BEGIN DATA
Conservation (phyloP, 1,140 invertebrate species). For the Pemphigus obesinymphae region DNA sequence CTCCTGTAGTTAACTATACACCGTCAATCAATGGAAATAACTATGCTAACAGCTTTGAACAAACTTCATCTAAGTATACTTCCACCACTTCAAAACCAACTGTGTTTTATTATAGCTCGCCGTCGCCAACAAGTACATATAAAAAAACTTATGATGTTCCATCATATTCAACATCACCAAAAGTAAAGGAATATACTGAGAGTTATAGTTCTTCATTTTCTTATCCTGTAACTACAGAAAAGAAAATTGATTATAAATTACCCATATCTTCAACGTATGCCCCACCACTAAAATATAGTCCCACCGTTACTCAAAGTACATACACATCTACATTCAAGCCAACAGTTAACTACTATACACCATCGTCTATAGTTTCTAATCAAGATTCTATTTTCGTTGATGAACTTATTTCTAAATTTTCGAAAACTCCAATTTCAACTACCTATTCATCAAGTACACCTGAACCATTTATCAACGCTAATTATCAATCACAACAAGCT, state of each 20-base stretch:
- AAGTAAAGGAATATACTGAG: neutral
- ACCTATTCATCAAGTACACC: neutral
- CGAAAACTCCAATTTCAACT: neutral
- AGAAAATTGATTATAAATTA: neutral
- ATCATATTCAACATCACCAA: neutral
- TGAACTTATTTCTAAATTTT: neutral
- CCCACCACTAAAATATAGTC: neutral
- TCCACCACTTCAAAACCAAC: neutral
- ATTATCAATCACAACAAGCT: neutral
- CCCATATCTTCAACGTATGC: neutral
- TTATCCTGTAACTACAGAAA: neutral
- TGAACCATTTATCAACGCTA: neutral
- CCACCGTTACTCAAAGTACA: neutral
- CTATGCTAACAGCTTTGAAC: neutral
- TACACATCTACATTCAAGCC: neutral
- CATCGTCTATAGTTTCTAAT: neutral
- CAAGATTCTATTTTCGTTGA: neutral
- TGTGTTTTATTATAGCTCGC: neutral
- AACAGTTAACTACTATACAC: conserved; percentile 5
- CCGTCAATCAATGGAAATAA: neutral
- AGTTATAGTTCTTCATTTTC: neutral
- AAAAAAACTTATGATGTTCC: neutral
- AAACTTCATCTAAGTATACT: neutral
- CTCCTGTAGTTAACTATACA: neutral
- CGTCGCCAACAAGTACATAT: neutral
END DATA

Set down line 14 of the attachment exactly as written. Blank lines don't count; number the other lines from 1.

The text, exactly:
- CCACCGTTACTCAAAGTACA: neutral